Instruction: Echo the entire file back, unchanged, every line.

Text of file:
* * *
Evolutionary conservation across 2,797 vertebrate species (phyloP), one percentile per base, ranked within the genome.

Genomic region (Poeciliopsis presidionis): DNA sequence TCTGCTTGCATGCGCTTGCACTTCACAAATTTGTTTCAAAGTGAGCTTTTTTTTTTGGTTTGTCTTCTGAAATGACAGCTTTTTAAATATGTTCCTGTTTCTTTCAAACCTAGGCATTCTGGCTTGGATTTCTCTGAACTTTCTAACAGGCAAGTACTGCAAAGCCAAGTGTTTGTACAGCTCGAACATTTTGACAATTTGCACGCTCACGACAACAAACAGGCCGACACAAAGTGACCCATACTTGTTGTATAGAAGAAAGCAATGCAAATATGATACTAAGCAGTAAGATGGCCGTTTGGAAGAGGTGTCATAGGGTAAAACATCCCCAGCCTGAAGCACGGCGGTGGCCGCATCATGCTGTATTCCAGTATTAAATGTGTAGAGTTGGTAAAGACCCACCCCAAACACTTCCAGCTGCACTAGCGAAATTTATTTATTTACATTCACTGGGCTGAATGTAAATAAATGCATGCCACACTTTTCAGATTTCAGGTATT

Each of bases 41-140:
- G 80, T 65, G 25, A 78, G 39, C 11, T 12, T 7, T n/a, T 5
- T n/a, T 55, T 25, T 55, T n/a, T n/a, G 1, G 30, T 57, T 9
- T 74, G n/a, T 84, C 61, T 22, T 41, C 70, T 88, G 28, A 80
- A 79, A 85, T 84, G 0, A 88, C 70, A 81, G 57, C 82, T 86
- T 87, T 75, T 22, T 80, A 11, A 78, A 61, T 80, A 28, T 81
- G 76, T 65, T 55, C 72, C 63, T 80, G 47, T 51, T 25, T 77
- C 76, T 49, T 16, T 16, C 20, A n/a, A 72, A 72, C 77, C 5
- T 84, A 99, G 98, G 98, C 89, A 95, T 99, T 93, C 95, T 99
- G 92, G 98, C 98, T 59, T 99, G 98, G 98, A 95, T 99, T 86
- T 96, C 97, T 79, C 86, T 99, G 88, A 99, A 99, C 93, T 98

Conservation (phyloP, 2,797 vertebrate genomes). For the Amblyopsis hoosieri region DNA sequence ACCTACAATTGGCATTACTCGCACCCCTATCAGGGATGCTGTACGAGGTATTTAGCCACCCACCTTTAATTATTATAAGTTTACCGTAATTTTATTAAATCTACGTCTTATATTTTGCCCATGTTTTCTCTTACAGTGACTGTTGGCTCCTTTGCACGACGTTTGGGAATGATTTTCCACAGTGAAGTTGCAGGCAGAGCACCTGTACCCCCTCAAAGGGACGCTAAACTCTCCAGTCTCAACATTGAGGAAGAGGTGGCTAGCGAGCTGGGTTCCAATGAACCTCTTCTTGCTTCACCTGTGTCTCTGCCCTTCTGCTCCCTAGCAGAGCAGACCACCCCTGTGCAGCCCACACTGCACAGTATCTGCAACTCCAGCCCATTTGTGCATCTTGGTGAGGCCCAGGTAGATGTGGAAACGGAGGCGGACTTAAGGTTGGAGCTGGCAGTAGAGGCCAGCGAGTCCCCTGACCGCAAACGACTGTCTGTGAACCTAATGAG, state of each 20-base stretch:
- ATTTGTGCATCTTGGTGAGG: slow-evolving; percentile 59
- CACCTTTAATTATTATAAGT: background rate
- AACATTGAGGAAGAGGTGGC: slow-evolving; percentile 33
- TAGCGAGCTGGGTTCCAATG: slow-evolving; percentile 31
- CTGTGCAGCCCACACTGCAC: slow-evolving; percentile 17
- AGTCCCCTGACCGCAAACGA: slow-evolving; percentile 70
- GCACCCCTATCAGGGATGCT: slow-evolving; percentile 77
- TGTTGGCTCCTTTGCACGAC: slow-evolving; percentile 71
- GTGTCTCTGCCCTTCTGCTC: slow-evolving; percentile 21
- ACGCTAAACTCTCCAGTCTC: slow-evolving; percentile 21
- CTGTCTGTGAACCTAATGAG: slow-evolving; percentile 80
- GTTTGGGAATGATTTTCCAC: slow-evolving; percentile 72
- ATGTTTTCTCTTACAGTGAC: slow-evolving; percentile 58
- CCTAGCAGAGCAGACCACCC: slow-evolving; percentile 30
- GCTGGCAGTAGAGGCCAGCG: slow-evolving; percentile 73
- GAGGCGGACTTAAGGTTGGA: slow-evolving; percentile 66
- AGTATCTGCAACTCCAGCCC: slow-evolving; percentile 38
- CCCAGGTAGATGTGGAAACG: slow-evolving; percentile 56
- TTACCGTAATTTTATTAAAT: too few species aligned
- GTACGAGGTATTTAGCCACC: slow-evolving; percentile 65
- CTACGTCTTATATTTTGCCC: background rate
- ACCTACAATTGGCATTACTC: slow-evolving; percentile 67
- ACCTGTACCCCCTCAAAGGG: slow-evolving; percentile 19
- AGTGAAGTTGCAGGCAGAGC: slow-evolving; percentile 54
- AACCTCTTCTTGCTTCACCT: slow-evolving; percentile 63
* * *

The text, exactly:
Evolutionary conservation across 2,797 vertebrate species (phyloP), one percentile per base, ranked within the genome.

Genomic region (Poeciliopsis presidionis): DNA sequence TCTGCTTGCATGCGCTTGCACTTCACAAATTTGTTTCAAAGTGAGCTTTTTTTTTTGGTTTGTCTTCTGAAATGACAGCTTTTTAAATATGTTCCTGTTTCTTTCAAACCTAGGCATTCTGGCTTGGATTTCTCTGAACTTTCTAACAGGCAAGTACTGCAAAGCCAAGTGTTTGTACAGCTCGAACATTTTGACAATTTGCACGCTCACGACAACAAACAGGCCGACACAAAGTGACCCATACTTGTTGTATAGAAGAAAGCAATGCAAATATGATACTAAGCAGTAAGATGGCCGTTTGGAAGAGGTGTCATAGGGTAAAACATCCCCAGCCTGAAGCACGGCGGTGGCCGCATCATGCTGTATTCCAGTATTAAATGTGTAGAGTTGGTAAAGACCCACCCCAAACACTTCCAGCTGCACTAGCGAAATTTATTTATTTACATTCACTGGGCTGAATGTAAATAAATGCATGCCACACTTTTCAGATTTCAGGTATT

Each of bases 41-140:
- G 80, T 65, G 25, A 78, G 39, C 11, T 12, T 7, T n/a, T 5
- T n/a, T 55, T 25, T 55, T n/a, T n/a, G 1, G 30, T 57, T 9
- T 74, G n/a, T 84, C 61, T 22, T 41, C 70, T 88, G 28, A 80
- A 79, A 85, T 84, G 0, A 88, C 70, A 81, G 57, C 82, T 86
- T 87, T 75, T 22, T 80, A 11, A 78, A 61, T 80, A 28, T 81
- G 76, T 65, T 55, C 72, C 63, T 80, G 47, T 51, T 25, T 77
- C 76, T 49, T 16, T 16, C 20, A n/a, A 72, A 72, C 77, C 5
- T 84, A 99, G 98, G 98, C 89, A 95, T 99, T 93, C 95, T 99
- G 92, G 98, C 98, T 59, T 99, G 98, G 98, A 95, T 99, T 86
- T 96, C 97, T 79, C 86, T 99, G 88, A 99, A 99, C 93, T 98

Conservation (phyloP, 2,797 vertebrate genomes). For the Amblyopsis hoosieri region DNA sequence ACCTACAATTGGCATTACTCGCACCCCTATCAGGGATGCTGTACGAGGTATTTAGCCACCCACCTTTAATTATTATAAGTTTACCGTAATTTTATTAAATCTACGTCTTATATTTTGCCCATGTTTTCTCTTACAGTGACTGTTGGCTCCTTTGCACGACGTTTGGGAATGATTTTCCACAGTGAAGTTGCAGGCAGAGCACCTGTACCCCCTCAAAGGGACGCTAAACTCTCCAGTCTCAACATTGAGGAAGAGGTGGCTAGCGAGCTGGGTTCCAATGAACCTCTTCTTGCTTCACCTGTGTCTCTGCCCTTCTGCTCCCTAGCAGAGCAGACCACCCCTGTGCAGCCCACACTGCACAGTATCTGCAACTCCAGCCCATTTGTGCATCTTGGTGAGGCCCAGGTAGATGTGGAAACGGAGGCGGACTTAAGGTTGGAGCTGGCAGTAGAGGCCAGCGAGTCCCCTGACCGCAAACGACTGTCTGTGAACCTAATGAG, state of each 20-base stretch:
- ATTTGTGCATCTTGGTGAGG: slow-evolving; percentile 59
- CACCTTTAATTATTATAAGT: background rate
- AACATTGAGGAAGAGGTGGC: slow-evolving; percentile 33
- TAGCGAGCTGGGTTCCAATG: slow-evolving; percentile 31
- CTGTGCAGCCCACACTGCAC: slow-evolving; percentile 17
- AGTCCCCTGACCGCAAACGA: slow-evolving; percentile 70
- GCACCCCTATCAGGGATGCT: slow-evolving; percentile 77
- TGTTGGCTCCTTTGCACGAC: slow-evolving; percentile 71
- GTGTCTCTGCCCTTCTGCTC: slow-evolving; percentile 21
- ACGCTAAACTCTCCAGTCTC: slow-evolving; percentile 21
- CTGTCTGTGAACCTAATGAG: slow-evolving; percentile 80
- GTTTGGGAATGATTTTCCAC: slow-evolving; percentile 72
- ATGTTTTCTCTTACAGTGAC: slow-evolving; percentile 58
- CCTAGCAGAGCAGACCACCC: slow-evolving; percentile 30
- GCTGGCAGTAGAGGCCAGCG: slow-evolving; percentile 73
- GAGGCGGACTTAAGGTTGGA: slow-evolving; percentile 66
- AGTATCTGCAACTCCAGCCC: slow-evolving; percentile 38
- CCCAGGTAGATGTGGAAACG: slow-evolving; percentile 56
- TTACCGTAATTTTATTAAAT: too few species aligned
- GTACGAGGTATTTAGCCACC: slow-evolving; percentile 65
- CTACGTCTTATATTTTGCCC: background rate
- ACCTACAATTGGCATTACTC: slow-evolving; percentile 67
- ACCTGTACCCCCTCAAAGGG: slow-evolving; percentile 19
- AGTGAAGTTGCAGGCAGAGC: slow-evolving; percentile 54
- AACCTCTTCTTGCTTCACCT: slow-evolving; percentile 63